Tag: QMS

Top 5 Best Practice Tips: Implementing or Transitioning to ISO 9001:2015

–Guest blog post by Robert Jasper–

The well known magazine manufacturingnews.com and the Dallas Business Journal indicate that 85% of ISO registered firms report external benefits like higher perceived quality, greater customer demand, better market differentiation, greater employee awareness, increased operational efficiency, and reduced scrap expense. Results like 30% reduction in customer claims, 95% improvement in delivery time, reduced defects from 3% to 0.5%, 40% reduction in product cycle time, 20% increase in on-time delivery are achievable after correct implementation of an ISO 9001 based quality management system.

For those considering implementing ISO 9001:2015, or for those in the 2008 transition process, here are five best practice tips:

Tip 1: Conduct a Gap Analysis Audit

It is important to consider everything can be implemented quickly, with not many resources involved and of course ending in an successful ISO 9001 certification within reasonable cost and time frames. The best tip is to plan out your implementation/transition project right from the start in effective and efficient ways by conducting a 100% compliance Internal Gap Analysis Baseline Audit against all the existing requirements of the international quality management standard in relation to your existing quality management system. And, it does not matter whether you are an ISO 9001:2008 certified company or organization, as this approach will always provide you with the exact planning requirements for your implementation or transition project. A clear implementation structure based on how to close gaps in your existing quality management system with clear responsibilities and due dates for gap closure and ISO certification readiness always helps to keep projects of this importance on track and on time.  These findings and “gaps” will also give you project opportunities to reduce costs and improve your bottom line profitability. This way, you start to make your QMS work for you right from the start!

Tip 2: Create Process Compliance

Documenting all of your core processes is a way of describing current state and anticipated ISO 9001:2015 compliant future state will create compliance to existing ISO 9001:2015 requirements for having implemented a sound process approach. It may also create the first “A Plus” in the eyes of your Third Party Registrar later on during your ISO Certification Audit, as Registrars are required to audit organizations on detailed documentation of how the organization has created process compliance to the new ISO 9001:2015 standard requirements. This is a direct requirement the Registrars have by the International Accreditation Forum (IAF).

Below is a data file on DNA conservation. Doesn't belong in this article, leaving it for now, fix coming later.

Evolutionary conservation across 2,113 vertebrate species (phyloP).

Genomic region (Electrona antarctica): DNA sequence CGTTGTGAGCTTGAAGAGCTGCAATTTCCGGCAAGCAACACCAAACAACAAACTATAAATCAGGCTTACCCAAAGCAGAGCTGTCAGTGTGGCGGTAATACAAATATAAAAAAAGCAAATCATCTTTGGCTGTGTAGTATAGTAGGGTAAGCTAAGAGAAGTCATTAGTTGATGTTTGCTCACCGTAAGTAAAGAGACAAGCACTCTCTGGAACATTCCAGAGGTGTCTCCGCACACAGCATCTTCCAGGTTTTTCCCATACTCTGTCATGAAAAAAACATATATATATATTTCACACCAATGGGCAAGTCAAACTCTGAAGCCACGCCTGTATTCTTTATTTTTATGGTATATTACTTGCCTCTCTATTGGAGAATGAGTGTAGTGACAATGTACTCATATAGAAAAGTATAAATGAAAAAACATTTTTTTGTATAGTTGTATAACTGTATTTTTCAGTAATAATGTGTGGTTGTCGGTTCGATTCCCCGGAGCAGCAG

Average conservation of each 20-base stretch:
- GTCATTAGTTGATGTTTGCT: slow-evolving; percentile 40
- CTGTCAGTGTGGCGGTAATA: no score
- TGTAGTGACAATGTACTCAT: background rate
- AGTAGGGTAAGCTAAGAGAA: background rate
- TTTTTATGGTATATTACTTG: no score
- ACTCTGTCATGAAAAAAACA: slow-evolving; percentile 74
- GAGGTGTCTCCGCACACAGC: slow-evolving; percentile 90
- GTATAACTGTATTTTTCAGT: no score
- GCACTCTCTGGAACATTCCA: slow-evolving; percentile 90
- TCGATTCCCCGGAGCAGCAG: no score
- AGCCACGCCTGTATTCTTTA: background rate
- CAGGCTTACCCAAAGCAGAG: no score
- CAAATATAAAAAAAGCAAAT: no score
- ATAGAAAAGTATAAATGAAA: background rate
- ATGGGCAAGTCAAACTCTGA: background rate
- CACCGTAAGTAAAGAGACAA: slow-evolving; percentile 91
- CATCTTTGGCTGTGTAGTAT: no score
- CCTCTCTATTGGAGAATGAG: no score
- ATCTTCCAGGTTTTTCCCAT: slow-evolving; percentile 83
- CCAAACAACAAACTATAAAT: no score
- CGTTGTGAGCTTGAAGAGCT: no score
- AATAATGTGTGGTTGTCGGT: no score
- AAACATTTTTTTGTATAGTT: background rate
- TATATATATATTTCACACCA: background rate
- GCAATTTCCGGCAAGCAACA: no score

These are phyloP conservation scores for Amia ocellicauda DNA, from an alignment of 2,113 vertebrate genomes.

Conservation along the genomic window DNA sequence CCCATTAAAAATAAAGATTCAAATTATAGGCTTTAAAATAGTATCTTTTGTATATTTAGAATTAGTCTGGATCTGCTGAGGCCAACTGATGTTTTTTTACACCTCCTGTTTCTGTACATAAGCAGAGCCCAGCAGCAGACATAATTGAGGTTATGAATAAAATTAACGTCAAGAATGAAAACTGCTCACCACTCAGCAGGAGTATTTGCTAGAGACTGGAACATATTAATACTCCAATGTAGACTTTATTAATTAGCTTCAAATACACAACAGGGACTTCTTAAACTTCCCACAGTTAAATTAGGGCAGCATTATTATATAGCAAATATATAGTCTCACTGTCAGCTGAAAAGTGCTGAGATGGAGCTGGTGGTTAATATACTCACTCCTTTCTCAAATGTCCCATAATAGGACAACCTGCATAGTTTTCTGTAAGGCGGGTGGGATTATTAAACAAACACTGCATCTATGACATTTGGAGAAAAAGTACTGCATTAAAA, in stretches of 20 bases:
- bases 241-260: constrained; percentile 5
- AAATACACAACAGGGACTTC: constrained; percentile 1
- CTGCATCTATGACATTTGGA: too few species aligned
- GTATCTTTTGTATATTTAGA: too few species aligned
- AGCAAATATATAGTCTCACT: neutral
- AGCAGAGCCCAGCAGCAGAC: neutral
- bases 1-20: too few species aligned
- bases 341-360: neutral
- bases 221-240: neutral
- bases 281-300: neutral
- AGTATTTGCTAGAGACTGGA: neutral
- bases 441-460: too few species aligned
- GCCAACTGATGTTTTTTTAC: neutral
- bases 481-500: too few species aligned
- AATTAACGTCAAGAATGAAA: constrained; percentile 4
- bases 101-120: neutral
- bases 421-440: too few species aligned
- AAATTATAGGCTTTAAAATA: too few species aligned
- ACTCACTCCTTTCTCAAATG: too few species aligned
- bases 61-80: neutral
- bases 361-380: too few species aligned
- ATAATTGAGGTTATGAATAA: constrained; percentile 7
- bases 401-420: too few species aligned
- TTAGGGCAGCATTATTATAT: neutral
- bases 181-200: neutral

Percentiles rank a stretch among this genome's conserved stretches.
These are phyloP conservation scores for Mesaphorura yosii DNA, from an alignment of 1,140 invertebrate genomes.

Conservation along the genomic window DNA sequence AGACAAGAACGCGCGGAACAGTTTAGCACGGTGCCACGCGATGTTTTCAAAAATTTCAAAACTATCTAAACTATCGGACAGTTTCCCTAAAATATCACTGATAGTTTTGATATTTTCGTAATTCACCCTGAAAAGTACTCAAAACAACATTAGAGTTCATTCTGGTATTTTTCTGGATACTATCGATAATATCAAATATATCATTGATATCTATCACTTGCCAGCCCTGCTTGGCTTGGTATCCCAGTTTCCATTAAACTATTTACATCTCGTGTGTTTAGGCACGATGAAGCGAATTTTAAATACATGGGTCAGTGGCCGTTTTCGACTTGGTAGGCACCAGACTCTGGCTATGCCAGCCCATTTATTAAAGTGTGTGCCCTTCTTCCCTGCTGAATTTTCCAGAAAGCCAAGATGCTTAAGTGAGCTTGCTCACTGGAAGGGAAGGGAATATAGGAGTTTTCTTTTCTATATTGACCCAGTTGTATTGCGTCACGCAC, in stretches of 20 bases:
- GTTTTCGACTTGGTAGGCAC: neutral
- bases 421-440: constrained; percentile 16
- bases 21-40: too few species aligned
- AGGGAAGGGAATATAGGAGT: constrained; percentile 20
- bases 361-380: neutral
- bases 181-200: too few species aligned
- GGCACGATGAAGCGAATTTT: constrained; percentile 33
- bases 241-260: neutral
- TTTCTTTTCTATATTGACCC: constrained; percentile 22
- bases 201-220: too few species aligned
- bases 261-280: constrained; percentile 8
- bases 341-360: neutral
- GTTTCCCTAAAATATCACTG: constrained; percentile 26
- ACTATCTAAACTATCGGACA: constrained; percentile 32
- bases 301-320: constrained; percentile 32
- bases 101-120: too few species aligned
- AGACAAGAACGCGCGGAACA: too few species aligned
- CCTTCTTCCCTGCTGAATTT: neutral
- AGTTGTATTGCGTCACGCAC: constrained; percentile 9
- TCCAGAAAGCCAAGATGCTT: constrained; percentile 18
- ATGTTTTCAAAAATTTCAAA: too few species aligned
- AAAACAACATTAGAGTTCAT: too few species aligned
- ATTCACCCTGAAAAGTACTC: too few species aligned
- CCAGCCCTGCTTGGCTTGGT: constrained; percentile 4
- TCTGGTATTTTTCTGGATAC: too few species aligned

Tip 3: Document Development Data Mining and Definition of QMS Objectives

Also not directly required anymore by the new ISO 9001:2015, it makes sense to structure out a Quality Manual reflecting your Quality Policy, as well as listing all your Standard Operating Procedures to run your QMS. Well developed goals and objectives for your QMS are quantitative numbers that you set in order to measure your QMS performance along the way. Many firms collect data, but it’s what you do with it that gives you your best“Bang for the Buck” for your QMS! Don’t just collect data for the sake of collecting data….make it mean something to your firm!

During this stage of development, you should look thoroughly at the Risk Plans for your firm; in case of global supply chain a “holistic” global oriented Continuity Risk Plan but also think about a local Contingency Plan will cover the new “Risk Based Thinking” requirements of ISO 9001:2015 best. Failure Mode Effect Analysis (FMEA) alone cannot cover all operational risks, therefore any kind of sufficient developed Risk Plan/Register which covers also operational and management risk, might do the job much better – to keep you safe during Third Party Audits.  Changing the mindset from product risk to overall risk management is required here, which may save you cost in the long run anyway – right?

Tip 3: Training and Implementation Roll-Out

The KEY mistake that most firms make is the training and reporting of the ISO process only to all employees. Only with buy-in from the TOP of the org-chart, all the way down to all part-time and contract employees, ensuring complete understanding and participation is needed to make your system work for your firm. During this phase, you want to educate your entire staff on the ISO program and how their job functions affect the QMS. Defining objectives and goals for departmental managers to implement projects and action taking for improvements and corrective actions is a good thing to have in place as well. This is where you see the payback!